Technical Workshop
Tuesday, June 20, 2017
7:30 AM – 7:00 PM
OverviewAgendaKeynote Speaker & Steering CommitteeOutcomes
Cube of metallic material sitting on a hand

The products we design and the performance they are capable of is limited by the materials we have available. Metamaterials are able to greatly expand the performance and combinations of properties that materials are capable of possessing, opening up a wealth of new opportunities. These advanced materials utilize an engineered micro-structure, rather than relying on chemistry alone, to provide properties and performance not found in bulk materials. The micro-structure is an arranged repeating pattern that is designed at the micro- to nano-scale. Metamaterials can exhibit extraordinary mechanical, acoustic, optical, radio, and surface properties. These materials have the potential to greatly benefit aerospace, defense, medical instrumentation, biomedical, optics, sensing, telecommunication, robotics, and an array of other industry sectors.

Lab technician examining a silicon wafer in a clean room.The understanding of metamaterials has rapidly advanced, with modeling, simulation, design tools, and basic science providing the underlying technology to develop a wealth of designs with an array of interesting and useful properties. The technical appeal of metamaterials is unquestioned; the challenge is in creating a way of mass producing these advanced materials quickly and affordably. The U.S. has a global lead in metamaterial startups, and the federal government has invested in this technology through academia, the military, and federal labs. Many lab-scale prototypes have been created that are small, and use a slow and expensive process; scalable manufacturing is what is missing.

MForesight is partnering with Dr. Chris Spadaccini from Lawrence Livermore National Labs to lead a workshop exploring the challenges and opportunities for metamaterials manufacturing methods across the full range of metamaterials. MForesight workshops bring together experts from industry, academia, and government to develop recommendations for public and private stakeholders in the areas of research and development priorities, technology implementation challenges, and related policies. A report outlining the workshop findings and recommendations will be prepared in collaboration with the expert participants from the manufacturing community and disseminated with the goal of advancing U.S. competitiveness in metamaterials manufacturing.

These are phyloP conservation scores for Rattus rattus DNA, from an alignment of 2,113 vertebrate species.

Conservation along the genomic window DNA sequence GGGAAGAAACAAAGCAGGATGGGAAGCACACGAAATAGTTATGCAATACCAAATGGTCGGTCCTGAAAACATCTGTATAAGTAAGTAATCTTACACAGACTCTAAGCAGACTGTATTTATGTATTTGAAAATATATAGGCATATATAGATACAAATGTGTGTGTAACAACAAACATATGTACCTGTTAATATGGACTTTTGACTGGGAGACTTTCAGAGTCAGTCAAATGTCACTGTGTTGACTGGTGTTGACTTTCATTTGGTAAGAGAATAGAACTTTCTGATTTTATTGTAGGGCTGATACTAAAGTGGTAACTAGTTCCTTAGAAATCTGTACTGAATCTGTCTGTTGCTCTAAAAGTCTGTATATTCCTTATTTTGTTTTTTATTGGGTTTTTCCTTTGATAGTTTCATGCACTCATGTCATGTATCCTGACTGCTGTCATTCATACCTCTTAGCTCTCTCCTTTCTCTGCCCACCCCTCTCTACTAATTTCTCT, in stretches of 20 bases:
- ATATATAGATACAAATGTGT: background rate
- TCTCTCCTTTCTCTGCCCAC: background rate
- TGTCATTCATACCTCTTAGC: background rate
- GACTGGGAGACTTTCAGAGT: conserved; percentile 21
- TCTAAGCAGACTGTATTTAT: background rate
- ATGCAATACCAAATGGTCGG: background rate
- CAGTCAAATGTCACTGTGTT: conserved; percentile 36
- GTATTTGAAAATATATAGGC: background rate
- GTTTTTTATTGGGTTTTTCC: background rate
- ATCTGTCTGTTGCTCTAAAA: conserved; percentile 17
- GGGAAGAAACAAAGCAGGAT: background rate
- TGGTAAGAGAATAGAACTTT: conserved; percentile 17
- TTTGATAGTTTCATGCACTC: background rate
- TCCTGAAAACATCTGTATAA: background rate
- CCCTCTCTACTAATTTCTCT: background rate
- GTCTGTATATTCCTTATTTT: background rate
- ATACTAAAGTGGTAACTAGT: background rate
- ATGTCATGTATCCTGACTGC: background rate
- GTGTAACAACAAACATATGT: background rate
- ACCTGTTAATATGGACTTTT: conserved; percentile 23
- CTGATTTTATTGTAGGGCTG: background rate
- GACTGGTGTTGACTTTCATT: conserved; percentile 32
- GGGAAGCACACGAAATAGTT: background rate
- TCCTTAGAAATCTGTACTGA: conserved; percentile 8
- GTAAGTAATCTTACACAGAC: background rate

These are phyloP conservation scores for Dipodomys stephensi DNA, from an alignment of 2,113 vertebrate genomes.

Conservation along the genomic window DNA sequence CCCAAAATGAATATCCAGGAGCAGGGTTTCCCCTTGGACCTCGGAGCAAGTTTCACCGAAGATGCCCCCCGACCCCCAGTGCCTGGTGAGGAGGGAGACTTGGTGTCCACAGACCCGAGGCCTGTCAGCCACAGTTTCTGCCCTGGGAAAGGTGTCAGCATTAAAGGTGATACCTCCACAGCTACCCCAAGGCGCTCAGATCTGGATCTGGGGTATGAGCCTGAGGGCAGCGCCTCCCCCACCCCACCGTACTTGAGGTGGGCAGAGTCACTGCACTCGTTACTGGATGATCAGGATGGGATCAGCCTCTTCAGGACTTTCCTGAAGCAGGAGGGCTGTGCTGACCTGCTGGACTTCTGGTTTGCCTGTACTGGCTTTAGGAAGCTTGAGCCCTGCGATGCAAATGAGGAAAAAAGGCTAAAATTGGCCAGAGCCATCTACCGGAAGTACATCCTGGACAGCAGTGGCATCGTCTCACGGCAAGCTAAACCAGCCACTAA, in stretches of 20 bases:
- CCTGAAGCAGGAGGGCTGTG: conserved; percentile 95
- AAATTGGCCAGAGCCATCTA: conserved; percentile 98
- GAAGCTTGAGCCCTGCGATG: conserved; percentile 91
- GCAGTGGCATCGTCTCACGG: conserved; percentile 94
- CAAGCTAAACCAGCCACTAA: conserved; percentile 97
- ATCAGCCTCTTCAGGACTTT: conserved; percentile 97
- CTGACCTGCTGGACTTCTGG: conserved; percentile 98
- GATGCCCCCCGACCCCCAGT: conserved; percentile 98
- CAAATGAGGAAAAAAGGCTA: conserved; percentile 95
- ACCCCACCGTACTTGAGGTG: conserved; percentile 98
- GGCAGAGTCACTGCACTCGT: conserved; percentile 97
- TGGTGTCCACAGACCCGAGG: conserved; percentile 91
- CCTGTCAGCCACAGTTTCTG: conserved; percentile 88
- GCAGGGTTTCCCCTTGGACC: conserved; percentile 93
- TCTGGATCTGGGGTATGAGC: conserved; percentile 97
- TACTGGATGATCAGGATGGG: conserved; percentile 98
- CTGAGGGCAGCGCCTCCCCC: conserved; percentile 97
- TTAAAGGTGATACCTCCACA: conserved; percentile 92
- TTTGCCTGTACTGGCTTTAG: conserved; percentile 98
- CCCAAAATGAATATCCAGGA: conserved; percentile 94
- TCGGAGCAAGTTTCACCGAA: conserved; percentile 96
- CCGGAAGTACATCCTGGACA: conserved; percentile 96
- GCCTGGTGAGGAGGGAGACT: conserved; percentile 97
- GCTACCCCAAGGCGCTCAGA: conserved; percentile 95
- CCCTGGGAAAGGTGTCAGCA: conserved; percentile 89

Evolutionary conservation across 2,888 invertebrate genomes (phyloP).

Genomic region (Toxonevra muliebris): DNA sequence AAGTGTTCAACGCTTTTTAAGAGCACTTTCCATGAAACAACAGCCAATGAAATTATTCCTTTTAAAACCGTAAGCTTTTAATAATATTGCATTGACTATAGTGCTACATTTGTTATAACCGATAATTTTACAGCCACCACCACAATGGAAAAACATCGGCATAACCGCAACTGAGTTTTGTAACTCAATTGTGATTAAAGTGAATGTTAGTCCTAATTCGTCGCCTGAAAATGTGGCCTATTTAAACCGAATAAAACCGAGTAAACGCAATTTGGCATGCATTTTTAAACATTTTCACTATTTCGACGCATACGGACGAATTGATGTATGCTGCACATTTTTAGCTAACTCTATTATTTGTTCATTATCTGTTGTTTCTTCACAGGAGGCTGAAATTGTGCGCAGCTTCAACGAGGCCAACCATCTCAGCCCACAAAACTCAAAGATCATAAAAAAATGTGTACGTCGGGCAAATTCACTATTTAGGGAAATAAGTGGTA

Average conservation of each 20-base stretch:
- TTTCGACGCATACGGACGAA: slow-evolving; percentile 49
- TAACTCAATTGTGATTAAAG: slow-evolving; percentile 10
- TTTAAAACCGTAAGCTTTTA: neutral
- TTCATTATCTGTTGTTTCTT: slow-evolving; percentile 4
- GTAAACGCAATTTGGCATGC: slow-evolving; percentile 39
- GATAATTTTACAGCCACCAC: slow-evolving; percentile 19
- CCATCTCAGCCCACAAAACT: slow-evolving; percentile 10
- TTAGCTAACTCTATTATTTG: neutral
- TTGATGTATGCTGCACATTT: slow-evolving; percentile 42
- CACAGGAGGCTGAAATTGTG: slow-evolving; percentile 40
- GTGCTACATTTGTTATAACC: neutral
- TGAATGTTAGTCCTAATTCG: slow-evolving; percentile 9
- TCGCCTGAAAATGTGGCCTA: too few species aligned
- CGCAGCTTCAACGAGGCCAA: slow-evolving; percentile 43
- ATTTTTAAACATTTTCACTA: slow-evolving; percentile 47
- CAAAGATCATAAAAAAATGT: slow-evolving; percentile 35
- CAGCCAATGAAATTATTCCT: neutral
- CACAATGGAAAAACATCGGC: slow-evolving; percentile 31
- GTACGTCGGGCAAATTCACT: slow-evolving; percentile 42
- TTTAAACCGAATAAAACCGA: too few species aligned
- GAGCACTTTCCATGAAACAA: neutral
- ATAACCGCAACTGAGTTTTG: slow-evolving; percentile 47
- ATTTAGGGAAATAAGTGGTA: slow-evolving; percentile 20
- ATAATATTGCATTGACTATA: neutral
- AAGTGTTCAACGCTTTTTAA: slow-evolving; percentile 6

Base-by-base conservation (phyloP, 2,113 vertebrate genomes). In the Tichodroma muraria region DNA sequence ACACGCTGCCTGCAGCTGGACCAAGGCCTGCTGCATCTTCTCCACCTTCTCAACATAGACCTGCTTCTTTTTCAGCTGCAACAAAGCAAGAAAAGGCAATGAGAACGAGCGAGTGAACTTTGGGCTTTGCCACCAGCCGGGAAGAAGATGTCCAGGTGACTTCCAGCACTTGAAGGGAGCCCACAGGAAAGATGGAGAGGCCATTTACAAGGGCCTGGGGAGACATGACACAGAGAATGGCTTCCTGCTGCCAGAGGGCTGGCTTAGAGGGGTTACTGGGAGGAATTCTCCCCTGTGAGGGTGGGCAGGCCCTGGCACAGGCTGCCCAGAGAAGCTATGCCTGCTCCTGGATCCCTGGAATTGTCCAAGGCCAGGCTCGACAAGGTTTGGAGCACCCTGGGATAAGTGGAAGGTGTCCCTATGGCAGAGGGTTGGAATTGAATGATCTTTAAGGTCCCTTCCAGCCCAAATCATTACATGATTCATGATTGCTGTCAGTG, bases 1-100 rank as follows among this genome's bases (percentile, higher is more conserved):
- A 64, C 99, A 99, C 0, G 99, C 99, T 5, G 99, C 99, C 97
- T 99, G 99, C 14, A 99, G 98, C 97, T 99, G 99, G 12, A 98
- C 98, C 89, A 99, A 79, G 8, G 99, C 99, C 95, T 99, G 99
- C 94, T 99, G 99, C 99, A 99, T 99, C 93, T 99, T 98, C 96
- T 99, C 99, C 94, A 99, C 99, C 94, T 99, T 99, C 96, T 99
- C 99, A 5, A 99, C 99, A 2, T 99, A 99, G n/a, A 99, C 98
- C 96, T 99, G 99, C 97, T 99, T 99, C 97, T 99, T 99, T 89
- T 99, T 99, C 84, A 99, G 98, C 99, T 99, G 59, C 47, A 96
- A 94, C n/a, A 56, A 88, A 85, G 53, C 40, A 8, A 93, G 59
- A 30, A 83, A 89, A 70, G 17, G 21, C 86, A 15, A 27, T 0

Monday, June 19
7:00 PM – 9:00 PM Welcome Reception
Tuesday, June 20
7:30 AM – 8:00 AM Breakfast / Check-In
8:00 AM – 8:30 AM Welcome and Introductions
8:30 AM – 8:45 AM Meeting Focus and Scope
8:45 AM – 9:15 AM Keynote Speaker: Dr. Bill Carter, HRL Laboratories
9:15 AM – 9:30 AM Break
9:30 AM – 10:30 AM Breakout Session: Identify Key Challenges to Scalable Metamaterials Manufacturing by Function
10:30 AM – 10:45 AM Break
10:45 AM – 11:45 AM Breakout Session: Identify Key Challenges to Scalable Metamaterials Manufacturing by Manufacturing Method
11:45 AM – 1:00 PM Lunch
1:00 PM – 1:45 PM Report Outs and Group Discussion
1:45 PM – 2:00 PM Overview of Actionable Recommendations
2:00 PM – 4:00 PM Breakout Sessions: Solutions and Recommendations
4:00 PM – 4:15 PM Break
4:15 PM – 5:00 PM Group Discussion of Key Actionable Items
5:00 PM – 7:00 PM Networking Reception
Keynote Speaker

Photo of Bill CarterDr. Bill Carter
Director, Sensors and Materials Laboratory
HRL Laboratories, LLC

Bill Carter is Director of the Sensors and Materials Laboratory at HRL Laboratories, LLC. He received his B.A. in Physics from the University of Colorado (1990) and Ph.D. in Applied Physics from Harvard University (1997). He is author or co-author of over 40 refereed publications and 80 issued patents covering new materials and devices for automotive and aerospace applications.

His laboratory hosts a diverse R&D portfolio across new materials and structures for light-weight vehicles, specialty polymers and nanoscale coatings, physics-based battery diagnostics, MEMS-based position navigation and timing, and IR sensing technologies.


Steering Committee

Photo of Chris SpadacciniDr. Chris Spadaccini (Chair), Lawrence Livermore National Laboratory

Photo of Bernard CasseDr. Bernard Casse, PARC, a Xerox company

Photo of Clara Rivero-BaleineDr. Clara Rivero-Baleine, Lockheed Martin

Photo of S.V. SreenivasanDr. S.V. Sreenivasan, University of Texas-Austin

Photo of John StetsonMr. John Stetson, Lockheed Martin

Photo of Jim WatkinsDr. Jim Watkins, University of Massachusetts-Amherst

The real value of the event will come through the dissemination of a report outlining key recommendations identified at the workshop. The report will be shared with public and private sector stakeholders in the position to take action towards advancing U.S. competitiveness in metamaterials manufacturing. Stay tuned for more information about the outcomes of this workshop.